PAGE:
Just north of the blinking light 116601 Lacorre Ave. on M­22,  Empire. 231-326­-5101.

One of Petoskey's first restaurants, Jesperson's is famous for homemade pies and fresh turkey. Breakfast and lunch.
312 Howard, Petoskey, 231­-347­-3601.
Located in Building 50, grilled panini's, soups, wraps, baked goods, specialty coffees and teas.
1200 W. 11th St., Traverse City, 231-­947­-7740.

Home · Articles · News · Dining · Petoskey Brews
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Petoskey Brews


Rick Coates - September 25th, 2012  

Petoskey is the latest to contribute to Michigan’s growing reputation as “The Great Beer State.” Just six weeks ago Beards Brewery opened on Howard Street in downtown. Later this week, a new venture, Petoskey Brewing, is expected to open in the Old Brewing Building on M-119 (around the corner from La Senorita).

When Peter Manthei and Ben Slocum envisioned opening a brewery in downtown Petoskey they wanted to start out small and see where it would take them. Their dreams were realized in early August when they opened their nano-brewery.

“We have a one-barrel system, so can kick out a few kegs at a time,” said Ben Slocum. “So on Monday and Tuesday we brew triple batches of our tried and true recipes and on Wednesday we do more of our experimental stuff and test batches.”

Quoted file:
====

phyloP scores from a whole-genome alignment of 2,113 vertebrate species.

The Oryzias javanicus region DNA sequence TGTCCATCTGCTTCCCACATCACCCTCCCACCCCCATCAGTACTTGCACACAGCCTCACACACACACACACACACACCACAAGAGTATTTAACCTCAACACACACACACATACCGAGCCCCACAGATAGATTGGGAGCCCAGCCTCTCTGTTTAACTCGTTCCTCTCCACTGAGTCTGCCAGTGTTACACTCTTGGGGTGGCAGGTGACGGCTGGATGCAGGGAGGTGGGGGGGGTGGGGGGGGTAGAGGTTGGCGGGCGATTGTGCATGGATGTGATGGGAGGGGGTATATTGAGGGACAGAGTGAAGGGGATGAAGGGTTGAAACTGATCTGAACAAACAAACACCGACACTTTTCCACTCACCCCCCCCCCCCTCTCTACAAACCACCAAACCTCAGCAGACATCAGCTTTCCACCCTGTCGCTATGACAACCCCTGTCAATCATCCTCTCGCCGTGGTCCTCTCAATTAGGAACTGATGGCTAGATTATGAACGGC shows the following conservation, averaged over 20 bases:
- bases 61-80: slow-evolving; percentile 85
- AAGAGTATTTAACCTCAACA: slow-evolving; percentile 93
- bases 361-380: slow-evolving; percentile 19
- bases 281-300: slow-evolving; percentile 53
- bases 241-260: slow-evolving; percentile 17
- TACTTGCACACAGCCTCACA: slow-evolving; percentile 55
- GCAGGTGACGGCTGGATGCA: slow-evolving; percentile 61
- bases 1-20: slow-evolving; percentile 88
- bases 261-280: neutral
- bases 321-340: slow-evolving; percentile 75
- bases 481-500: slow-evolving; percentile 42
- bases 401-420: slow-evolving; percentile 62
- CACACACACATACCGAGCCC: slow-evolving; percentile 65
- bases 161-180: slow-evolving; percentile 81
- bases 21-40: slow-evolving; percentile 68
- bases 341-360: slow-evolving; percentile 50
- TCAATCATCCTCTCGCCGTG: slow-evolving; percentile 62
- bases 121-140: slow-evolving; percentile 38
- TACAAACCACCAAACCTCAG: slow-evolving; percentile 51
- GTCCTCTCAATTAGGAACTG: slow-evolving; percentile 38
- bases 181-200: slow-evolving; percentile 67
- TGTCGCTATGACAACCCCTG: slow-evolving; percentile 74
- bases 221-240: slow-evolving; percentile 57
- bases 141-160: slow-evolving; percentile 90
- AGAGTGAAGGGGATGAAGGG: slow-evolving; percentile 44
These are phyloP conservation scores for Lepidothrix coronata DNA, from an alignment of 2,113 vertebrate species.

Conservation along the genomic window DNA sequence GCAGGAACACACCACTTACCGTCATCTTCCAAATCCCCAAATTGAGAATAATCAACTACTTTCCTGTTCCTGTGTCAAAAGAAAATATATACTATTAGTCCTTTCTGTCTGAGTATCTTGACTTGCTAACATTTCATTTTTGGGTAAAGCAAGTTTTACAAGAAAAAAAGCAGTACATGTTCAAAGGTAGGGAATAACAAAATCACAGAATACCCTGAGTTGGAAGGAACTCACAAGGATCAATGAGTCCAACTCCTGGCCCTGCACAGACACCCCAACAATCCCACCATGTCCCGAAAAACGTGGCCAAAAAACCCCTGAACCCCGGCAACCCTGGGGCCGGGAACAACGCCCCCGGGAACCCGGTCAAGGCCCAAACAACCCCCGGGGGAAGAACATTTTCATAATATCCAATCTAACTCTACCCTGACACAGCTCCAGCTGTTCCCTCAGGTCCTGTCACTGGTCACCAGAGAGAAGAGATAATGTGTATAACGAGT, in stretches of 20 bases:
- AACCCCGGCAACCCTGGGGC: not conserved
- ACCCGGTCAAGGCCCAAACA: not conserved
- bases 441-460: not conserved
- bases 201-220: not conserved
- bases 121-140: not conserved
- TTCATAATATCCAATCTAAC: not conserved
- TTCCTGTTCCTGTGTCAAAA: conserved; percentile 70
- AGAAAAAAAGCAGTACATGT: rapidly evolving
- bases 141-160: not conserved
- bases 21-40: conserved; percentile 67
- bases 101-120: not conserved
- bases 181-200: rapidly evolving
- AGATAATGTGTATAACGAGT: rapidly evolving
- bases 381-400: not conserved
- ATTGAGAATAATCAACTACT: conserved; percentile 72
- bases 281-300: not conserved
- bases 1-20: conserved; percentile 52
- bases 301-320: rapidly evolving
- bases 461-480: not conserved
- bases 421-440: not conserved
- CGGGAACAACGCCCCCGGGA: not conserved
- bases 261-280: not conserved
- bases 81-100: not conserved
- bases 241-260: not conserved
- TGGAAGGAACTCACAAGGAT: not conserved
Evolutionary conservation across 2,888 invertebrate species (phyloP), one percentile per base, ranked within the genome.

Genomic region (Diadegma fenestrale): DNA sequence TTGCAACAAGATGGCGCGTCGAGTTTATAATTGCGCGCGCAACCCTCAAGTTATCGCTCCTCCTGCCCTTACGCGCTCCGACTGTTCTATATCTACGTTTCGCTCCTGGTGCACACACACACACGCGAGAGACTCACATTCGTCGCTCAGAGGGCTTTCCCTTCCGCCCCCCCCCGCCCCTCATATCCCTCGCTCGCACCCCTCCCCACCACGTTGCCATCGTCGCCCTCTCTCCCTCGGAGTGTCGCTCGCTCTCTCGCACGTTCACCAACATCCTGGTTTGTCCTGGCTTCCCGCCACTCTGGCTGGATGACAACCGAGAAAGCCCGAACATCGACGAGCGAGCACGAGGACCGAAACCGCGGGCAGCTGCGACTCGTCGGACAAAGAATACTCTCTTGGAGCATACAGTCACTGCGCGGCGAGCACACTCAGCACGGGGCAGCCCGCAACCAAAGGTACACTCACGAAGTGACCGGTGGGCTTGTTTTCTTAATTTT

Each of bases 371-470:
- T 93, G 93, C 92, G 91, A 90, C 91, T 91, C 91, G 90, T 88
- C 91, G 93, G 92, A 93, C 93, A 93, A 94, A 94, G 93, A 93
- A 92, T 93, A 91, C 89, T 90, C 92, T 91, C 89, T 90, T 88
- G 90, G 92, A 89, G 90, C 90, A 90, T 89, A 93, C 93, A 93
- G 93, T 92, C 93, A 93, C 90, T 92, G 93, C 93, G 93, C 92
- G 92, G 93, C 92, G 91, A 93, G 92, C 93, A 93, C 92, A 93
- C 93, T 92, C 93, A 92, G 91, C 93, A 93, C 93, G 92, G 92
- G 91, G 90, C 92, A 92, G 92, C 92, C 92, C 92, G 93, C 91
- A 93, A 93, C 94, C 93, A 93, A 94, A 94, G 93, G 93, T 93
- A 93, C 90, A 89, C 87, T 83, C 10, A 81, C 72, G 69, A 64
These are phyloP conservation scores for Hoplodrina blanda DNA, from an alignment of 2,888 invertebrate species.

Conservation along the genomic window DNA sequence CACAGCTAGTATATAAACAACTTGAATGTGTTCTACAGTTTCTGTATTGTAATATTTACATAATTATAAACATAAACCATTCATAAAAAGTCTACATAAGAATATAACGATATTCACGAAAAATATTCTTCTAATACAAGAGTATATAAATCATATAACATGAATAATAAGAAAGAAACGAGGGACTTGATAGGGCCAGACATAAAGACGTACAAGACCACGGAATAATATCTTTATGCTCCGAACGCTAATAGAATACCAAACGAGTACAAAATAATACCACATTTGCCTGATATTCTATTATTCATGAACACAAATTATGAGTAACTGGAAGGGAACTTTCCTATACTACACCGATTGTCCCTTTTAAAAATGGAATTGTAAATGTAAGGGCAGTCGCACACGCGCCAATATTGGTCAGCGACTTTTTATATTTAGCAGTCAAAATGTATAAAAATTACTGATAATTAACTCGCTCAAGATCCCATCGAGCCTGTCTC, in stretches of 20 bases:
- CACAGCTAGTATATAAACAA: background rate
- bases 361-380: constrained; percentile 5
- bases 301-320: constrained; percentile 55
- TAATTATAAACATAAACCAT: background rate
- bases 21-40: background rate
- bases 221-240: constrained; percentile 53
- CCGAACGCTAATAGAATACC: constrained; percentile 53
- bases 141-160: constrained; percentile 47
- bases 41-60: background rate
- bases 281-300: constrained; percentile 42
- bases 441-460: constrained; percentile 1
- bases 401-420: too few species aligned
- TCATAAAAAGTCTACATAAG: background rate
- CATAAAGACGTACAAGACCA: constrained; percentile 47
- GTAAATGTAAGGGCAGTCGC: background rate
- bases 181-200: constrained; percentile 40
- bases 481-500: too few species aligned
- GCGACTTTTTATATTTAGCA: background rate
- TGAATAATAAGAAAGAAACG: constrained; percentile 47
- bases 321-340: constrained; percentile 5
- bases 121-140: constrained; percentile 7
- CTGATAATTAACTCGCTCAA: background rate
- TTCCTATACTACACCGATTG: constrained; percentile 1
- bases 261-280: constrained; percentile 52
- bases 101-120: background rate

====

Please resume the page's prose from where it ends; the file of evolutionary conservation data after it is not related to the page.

Manthei and Slocum were both born and raised in Petoskey and after high school the two took off for college. After graduating, they decided to return home and open a brewery.

“We really felt Petoskey could use a microbrewery and since we were both young, we felt if there was ever a time in life to take a big chance this was it,” said Slocum.


As with many craftbrew operations the concept for Beards Brewery was born out of homebrewing.

“We homebrewed together at Peter’s house for the past couple of years. I have worked in area restaurants for the past 10 years and Peter has been a baker in the community, so we both have been working with flavor profiles and recipes for awhile,” said Slocum.

“When we started brewing we were making five gallons a week and our friends loved it, so we went to 10 gallons a week. Pretty much by the time we finished a batch it was gone and the reviews were fantastic, so it pushed us towards this industry.”

Both Manthei and Slocum felt that starting out small was the way to go when they opened their doors.

“We are young, so getting big investments for a large brewery was out of the question for us,” said Slocum. “It also made sense to us that by having a small brewery it would give us the opportunity to play more with the beers, get ourselves established, and not have a huge overhead. Our goal is to do it really well and grow over time.”

The partners also have a vision of being community-based.